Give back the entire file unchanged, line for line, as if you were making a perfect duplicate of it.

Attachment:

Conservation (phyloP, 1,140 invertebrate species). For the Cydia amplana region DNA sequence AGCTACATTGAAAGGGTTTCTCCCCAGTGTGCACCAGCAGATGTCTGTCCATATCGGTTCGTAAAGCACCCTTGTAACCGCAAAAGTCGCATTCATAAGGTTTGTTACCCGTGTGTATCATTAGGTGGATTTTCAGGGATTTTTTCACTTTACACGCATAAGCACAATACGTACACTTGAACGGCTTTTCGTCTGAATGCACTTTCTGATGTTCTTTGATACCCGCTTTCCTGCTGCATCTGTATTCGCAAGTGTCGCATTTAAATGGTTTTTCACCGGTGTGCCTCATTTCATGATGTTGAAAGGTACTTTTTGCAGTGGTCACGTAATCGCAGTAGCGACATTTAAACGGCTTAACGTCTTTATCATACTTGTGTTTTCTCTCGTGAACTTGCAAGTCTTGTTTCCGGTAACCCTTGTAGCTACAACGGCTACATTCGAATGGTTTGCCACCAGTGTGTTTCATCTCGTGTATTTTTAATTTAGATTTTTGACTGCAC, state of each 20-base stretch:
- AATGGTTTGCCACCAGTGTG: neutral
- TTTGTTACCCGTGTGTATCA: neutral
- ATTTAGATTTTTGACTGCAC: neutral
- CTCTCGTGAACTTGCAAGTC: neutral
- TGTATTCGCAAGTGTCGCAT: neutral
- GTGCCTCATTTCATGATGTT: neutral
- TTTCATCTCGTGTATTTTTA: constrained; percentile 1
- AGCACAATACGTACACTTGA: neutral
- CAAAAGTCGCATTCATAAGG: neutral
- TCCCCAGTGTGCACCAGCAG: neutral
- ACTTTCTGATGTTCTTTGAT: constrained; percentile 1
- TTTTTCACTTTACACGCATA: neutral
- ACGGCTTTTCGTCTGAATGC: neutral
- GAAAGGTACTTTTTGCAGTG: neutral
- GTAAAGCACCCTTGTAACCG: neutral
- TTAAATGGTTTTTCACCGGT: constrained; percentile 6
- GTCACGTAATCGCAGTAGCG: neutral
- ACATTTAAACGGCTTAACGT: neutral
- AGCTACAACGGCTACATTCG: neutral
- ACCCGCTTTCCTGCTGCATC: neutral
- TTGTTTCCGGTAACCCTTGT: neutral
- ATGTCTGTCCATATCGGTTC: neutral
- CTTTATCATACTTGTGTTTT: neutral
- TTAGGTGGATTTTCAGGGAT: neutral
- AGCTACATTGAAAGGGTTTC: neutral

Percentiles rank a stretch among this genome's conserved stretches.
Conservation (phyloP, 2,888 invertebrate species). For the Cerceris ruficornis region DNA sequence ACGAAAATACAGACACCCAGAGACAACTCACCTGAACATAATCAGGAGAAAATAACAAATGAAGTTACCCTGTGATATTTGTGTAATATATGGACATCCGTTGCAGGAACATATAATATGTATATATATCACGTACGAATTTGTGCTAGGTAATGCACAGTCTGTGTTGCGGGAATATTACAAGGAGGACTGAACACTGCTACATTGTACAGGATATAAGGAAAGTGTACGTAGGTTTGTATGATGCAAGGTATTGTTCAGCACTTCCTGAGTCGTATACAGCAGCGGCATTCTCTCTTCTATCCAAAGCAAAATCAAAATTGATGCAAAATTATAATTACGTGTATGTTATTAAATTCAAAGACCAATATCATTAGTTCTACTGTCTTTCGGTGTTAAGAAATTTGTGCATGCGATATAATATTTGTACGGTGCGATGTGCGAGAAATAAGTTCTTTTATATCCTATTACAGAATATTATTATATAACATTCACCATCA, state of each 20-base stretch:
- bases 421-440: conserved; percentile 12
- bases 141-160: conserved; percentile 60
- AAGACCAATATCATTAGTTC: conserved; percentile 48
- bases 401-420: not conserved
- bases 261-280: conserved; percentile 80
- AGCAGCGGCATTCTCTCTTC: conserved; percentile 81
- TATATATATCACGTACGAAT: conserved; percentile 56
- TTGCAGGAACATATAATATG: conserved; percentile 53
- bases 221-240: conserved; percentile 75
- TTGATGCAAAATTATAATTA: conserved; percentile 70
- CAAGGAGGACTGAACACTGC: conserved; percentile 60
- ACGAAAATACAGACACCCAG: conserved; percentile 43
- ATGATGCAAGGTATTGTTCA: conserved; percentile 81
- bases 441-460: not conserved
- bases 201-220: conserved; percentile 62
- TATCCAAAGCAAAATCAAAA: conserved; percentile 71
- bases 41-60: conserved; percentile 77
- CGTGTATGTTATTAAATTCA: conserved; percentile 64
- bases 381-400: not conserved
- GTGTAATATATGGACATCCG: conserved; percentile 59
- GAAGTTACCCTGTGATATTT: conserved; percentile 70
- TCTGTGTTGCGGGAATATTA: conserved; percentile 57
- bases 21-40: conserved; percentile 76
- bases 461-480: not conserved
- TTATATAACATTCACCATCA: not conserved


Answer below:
Conservation (phyloP, 1,140 invertebrate species). For the Cydia amplana region DNA sequence AGCTACATTGAAAGGGTTTCTCCCCAGTGTGCACCAGCAGATGTCTGTCCATATCGGTTCGTAAAGCACCCTTGTAACCGCAAAAGTCGCATTCATAAGGTTTGTTACCCGTGTGTATCATTAGGTGGATTTTCAGGGATTTTTTCACTTTACACGCATAAGCACAATACGTACACTTGAACGGCTTTTCGTCTGAATGCACTTTCTGATGTTCTTTGATACCCGCTTTCCTGCTGCATCTGTATTCGCAAGTGTCGCATTTAAATGGTTTTTCACCGGTGTGCCTCATTTCATGATGTTGAAAGGTACTTTTTGCAGTGGTCACGTAATCGCAGTAGCGACATTTAAACGGCTTAACGTCTTTATCATACTTGTGTTTTCTCTCGTGAACTTGCAAGTCTTGTTTCCGGTAACCCTTGTAGCTACAACGGCTACATTCGAATGGTTTGCCACCAGTGTGTTTCATCTCGTGTATTTTTAATTTAGATTTTTGACTGCAC, state of each 20-base stretch:
- AATGGTTTGCCACCAGTGTG: neutral
- TTTGTTACCCGTGTGTATCA: neutral
- ATTTAGATTTTTGACTGCAC: neutral
- CTCTCGTGAACTTGCAAGTC: neutral
- TGTATTCGCAAGTGTCGCAT: neutral
- GTGCCTCATTTCATGATGTT: neutral
- TTTCATCTCGTGTATTTTTA: constrained; percentile 1
- AGCACAATACGTACACTTGA: neutral
- CAAAAGTCGCATTCATAAGG: neutral
- TCCCCAGTGTGCACCAGCAG: neutral
- ACTTTCTGATGTTCTTTGAT: constrained; percentile 1
- TTTTTCACTTTACACGCATA: neutral
- ACGGCTTTTCGTCTGAATGC: neutral
- GAAAGGTACTTTTTGCAGTG: neutral
- GTAAAGCACCCTTGTAACCG: neutral
- TTAAATGGTTTTTCACCGGT: constrained; percentile 6
- GTCACGTAATCGCAGTAGCG: neutral
- ACATTTAAACGGCTTAACGT: neutral
- AGCTACAACGGCTACATTCG: neutral
- ACCCGCTTTCCTGCTGCATC: neutral
- TTGTTTCCGGTAACCCTTGT: neutral
- ATGTCTGTCCATATCGGTTC: neutral
- CTTTATCATACTTGTGTTTT: neutral
- TTAGGTGGATTTTCAGGGAT: neutral
- AGCTACATTGAAAGGGTTTC: neutral

Percentiles rank a stretch among this genome's conserved stretches.
Conservation (phyloP, 2,888 invertebrate species). For the Cerceris ruficornis region DNA sequence ACGAAAATACAGACACCCAGAGACAACTCACCTGAACATAATCAGGAGAAAATAACAAATGAAGTTACCCTGTGATATTTGTGTAATATATGGACATCCGTTGCAGGAACATATAATATGTATATATATCACGTACGAATTTGTGCTAGGTAATGCACAGTCTGTGTTGCGGGAATATTACAAGGAGGACTGAACACTGCTACATTGTACAGGATATAAGGAAAGTGTACGTAGGTTTGTATGATGCAAGGTATTGTTCAGCACTTCCTGAGTCGTATACAGCAGCGGCATTCTCTCTTCTATCCAAAGCAAAATCAAAATTGATGCAAAATTATAATTACGTGTATGTTATTAAATTCAAAGACCAATATCATTAGTTCTACTGTCTTTCGGTGTTAAGAAATTTGTGCATGCGATATAATATTTGTACGGTGCGATGTGCGAGAAATAAGTTCTTTTATATCCTATTACAGAATATTATTATATAACATTCACCATCA, state of each 20-base stretch:
- bases 421-440: conserved; percentile 12
- bases 141-160: conserved; percentile 60
- AAGACCAATATCATTAGTTC: conserved; percentile 48
- bases 401-420: not conserved
- bases 261-280: conserved; percentile 80
- AGCAGCGGCATTCTCTCTTC: conserved; percentile 81
- TATATATATCACGTACGAAT: conserved; percentile 56
- TTGCAGGAACATATAATATG: conserved; percentile 53
- bases 221-240: conserved; percentile 75
- TTGATGCAAAATTATAATTA: conserved; percentile 70
- CAAGGAGGACTGAACACTGC: conserved; percentile 60
- ACGAAAATACAGACACCCAG: conserved; percentile 43
- ATGATGCAAGGTATTGTTCA: conserved; percentile 81
- bases 441-460: not conserved
- bases 201-220: conserved; percentile 62
- TATCCAAAGCAAAATCAAAA: conserved; percentile 71
- bases 41-60: conserved; percentile 77
- CGTGTATGTTATTAAATTCA: conserved; percentile 64
- bases 381-400: not conserved
- GTGTAATATATGGACATCCG: conserved; percentile 59
- GAAGTTACCCTGTGATATTT: conserved; percentile 70
- TCTGTGTTGCGGGAATATTA: conserved; percentile 57
- bases 21-40: conserved; percentile 76
- bases 461-480: not conserved
- TTATATAACATTCACCATCA: not conserved